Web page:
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Ghost bride

by staff

Noel Coward’s 1941 comedy about a socialite writer who finds himself haunted by his vivacious (if annoying) dead wife—while his living wife first questions his sanity, then finds herself in competition with the ghost—has inspired a host of revivals and homages. Consider Robyn Hitchcock’s 1985 song “My Wife and My Dead Wife,” and the criminally hard-to-find 1990 film Truly, Madly, Deeply, starring Alan Rickman and Juliet Stevenson as a dead cellist and his grieving partner.

Blithe Spirit
Through 6/26: Fri-Sat 7:30 PM, Sun 2 PM; Skokie Theatre, 7924 Lincoln, Skokie, eclectic-theatre.com, $38 ($34 students/seniors).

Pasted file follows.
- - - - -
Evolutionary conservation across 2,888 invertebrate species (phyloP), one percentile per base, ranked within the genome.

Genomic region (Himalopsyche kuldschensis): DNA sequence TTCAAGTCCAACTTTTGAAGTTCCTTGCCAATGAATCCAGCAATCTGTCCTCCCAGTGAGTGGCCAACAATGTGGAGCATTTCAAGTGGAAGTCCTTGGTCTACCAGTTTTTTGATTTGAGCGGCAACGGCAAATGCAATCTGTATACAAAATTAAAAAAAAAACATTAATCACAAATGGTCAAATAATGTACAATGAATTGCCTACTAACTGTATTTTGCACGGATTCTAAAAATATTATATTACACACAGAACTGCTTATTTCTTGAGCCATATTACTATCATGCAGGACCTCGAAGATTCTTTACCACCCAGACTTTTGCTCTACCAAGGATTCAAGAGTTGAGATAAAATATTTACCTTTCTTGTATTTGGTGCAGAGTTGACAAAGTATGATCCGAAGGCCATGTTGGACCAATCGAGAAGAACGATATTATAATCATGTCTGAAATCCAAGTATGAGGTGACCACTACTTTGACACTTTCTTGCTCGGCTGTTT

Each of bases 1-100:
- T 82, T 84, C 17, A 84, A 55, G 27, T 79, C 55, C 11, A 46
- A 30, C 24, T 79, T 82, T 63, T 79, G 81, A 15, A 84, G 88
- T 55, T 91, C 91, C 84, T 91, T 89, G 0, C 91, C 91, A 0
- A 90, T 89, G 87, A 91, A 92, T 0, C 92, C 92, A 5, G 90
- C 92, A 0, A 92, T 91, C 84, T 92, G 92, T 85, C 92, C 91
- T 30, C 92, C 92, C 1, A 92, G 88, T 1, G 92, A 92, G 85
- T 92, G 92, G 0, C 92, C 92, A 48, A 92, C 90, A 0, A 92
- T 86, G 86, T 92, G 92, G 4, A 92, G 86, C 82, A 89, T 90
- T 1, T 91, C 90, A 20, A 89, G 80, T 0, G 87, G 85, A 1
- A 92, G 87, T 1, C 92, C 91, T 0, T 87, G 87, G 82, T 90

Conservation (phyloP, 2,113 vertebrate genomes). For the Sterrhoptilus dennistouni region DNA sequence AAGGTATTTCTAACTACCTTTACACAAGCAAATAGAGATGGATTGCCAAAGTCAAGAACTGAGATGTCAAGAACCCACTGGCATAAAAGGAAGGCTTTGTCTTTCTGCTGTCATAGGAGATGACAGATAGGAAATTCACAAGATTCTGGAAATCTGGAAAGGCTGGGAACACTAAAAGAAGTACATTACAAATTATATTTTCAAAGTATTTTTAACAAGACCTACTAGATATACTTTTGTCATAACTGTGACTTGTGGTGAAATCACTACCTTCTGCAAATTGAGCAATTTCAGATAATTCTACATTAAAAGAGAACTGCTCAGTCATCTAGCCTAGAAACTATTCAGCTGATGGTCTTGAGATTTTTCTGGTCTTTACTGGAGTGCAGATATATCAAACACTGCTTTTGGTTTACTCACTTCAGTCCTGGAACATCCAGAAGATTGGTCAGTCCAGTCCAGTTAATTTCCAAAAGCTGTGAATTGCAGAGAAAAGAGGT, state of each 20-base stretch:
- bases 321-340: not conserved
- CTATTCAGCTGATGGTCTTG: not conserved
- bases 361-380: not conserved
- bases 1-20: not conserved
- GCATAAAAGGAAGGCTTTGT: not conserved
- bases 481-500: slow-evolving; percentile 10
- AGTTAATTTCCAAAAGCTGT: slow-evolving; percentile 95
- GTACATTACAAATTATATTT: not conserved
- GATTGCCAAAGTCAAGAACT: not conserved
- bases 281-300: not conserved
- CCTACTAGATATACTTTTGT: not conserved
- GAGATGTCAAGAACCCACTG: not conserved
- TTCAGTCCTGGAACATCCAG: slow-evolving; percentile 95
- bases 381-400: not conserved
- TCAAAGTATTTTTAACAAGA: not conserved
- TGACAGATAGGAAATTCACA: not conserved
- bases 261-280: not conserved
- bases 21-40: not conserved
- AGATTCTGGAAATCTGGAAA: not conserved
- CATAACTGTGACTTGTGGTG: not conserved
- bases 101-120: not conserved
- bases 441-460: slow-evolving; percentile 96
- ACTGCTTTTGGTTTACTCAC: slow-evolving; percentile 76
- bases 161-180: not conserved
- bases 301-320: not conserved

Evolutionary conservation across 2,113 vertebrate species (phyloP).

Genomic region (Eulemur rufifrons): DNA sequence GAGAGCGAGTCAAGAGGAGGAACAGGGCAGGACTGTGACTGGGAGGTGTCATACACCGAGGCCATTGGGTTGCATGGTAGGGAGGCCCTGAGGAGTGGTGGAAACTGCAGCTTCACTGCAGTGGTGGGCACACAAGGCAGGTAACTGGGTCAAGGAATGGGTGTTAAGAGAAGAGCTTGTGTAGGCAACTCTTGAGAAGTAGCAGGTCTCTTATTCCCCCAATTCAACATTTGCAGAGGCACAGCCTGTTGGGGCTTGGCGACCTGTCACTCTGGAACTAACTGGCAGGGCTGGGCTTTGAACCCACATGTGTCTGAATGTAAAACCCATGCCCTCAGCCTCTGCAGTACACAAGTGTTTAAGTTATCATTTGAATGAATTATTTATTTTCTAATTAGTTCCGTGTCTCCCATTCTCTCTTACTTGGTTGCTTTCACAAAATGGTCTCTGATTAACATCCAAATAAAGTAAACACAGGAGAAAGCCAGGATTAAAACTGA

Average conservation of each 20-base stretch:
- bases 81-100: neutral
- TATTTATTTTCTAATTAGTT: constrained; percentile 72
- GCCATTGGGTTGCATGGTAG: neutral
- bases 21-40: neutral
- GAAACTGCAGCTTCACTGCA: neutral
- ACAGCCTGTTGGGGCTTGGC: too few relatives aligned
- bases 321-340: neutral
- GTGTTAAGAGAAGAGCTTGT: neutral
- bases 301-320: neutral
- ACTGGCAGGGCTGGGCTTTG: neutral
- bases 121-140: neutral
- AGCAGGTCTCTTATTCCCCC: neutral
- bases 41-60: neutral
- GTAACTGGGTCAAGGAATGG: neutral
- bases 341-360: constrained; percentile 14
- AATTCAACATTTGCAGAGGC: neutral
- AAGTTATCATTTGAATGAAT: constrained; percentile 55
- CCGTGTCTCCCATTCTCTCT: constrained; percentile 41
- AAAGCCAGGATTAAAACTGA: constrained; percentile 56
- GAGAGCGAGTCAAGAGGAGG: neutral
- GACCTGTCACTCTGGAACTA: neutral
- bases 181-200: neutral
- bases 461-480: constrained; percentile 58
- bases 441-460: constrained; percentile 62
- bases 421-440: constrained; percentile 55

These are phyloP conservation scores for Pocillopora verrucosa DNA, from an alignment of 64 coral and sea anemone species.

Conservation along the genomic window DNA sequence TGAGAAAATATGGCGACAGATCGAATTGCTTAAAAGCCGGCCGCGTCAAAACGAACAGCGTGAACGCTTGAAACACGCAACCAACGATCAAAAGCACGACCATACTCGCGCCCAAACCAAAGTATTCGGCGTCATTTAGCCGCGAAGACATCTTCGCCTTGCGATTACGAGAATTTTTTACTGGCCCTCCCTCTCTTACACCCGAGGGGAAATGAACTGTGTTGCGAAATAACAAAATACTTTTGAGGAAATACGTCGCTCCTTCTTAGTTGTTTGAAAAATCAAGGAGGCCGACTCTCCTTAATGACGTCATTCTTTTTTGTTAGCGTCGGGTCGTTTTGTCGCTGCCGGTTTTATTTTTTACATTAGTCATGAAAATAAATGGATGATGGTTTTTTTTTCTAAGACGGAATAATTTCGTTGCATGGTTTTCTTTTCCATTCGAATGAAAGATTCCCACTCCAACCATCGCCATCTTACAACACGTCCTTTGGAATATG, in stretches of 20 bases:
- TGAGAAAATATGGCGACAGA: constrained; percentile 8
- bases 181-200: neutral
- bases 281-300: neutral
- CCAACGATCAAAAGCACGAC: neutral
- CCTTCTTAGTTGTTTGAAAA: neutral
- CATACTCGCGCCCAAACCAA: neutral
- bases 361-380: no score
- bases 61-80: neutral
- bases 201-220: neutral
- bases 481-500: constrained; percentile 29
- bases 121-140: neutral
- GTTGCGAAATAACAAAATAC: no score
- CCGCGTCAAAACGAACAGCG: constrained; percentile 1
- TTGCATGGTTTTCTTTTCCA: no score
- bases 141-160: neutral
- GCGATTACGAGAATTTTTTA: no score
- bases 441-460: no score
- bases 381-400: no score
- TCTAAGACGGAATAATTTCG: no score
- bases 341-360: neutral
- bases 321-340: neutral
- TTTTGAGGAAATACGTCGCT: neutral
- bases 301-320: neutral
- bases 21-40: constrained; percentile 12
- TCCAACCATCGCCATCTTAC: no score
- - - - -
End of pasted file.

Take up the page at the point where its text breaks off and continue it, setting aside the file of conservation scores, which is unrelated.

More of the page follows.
Eclectic Full Contact’s revival of Blithe Spirit at the Skokie Theatre, directed by Michael Woods, is amusing enough, but it shies away from exploring the underlying acid in Coward’s premise: Is marriage itself a kind of living death? It’s not entirely the production’s fault. Coward himself said of his comedy, “There’s no heart in the play. If there was a heart, it would be a sad story.” So in place of heart, we get hijinks, and these are about two-thirds successful. Andrew Pond as haunted Charles Considine, Jessica Lauren Fisher as mischievous dead Elvira, and Jan Slavin as Madame Arcati, the eccentric medium who brings Elvira back into Charles’s life, are all suitably larger than life. But Maiko Terazawa’s Ruth, the even-tempered wife thrown into a tizzy by her dead predecessor’s return, takes a while to find her way into the Cowardian rhythms. Only when she too (spoiler alert!) becomes spectral does Ruth feel like a worthy opponent to Elvira.

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